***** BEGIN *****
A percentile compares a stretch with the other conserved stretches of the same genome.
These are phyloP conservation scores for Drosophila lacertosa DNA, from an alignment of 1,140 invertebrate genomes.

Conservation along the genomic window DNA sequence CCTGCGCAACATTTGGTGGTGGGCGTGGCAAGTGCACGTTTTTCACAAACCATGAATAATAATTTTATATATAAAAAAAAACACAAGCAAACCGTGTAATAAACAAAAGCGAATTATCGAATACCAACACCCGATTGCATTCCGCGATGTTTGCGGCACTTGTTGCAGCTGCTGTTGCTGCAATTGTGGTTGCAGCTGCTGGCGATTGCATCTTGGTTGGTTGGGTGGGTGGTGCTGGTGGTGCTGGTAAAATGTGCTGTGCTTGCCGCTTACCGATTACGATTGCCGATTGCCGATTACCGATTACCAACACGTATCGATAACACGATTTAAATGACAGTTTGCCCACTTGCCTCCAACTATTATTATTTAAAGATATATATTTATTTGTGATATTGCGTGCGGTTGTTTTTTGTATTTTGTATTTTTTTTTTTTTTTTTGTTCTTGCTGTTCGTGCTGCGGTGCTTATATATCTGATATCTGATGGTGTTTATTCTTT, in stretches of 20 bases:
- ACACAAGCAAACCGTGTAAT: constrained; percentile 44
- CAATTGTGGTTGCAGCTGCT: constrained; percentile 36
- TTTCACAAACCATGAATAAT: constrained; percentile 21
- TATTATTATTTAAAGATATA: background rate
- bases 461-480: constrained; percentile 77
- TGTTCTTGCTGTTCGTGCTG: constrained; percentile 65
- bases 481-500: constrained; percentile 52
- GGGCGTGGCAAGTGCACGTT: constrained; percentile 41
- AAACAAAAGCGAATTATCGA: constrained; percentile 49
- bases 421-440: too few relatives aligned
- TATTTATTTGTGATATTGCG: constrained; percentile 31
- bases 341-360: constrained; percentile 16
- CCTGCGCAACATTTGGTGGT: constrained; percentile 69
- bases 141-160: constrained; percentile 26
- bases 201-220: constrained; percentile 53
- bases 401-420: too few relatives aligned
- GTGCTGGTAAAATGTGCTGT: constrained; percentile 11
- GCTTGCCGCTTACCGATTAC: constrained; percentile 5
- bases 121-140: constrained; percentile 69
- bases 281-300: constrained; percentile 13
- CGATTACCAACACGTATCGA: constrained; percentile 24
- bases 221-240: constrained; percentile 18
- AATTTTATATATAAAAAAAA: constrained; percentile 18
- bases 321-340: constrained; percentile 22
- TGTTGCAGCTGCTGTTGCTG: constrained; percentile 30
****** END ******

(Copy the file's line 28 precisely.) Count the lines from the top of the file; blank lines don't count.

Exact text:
- TGTTGCAGCTGCTGTTGCTG: constrained; percentile 30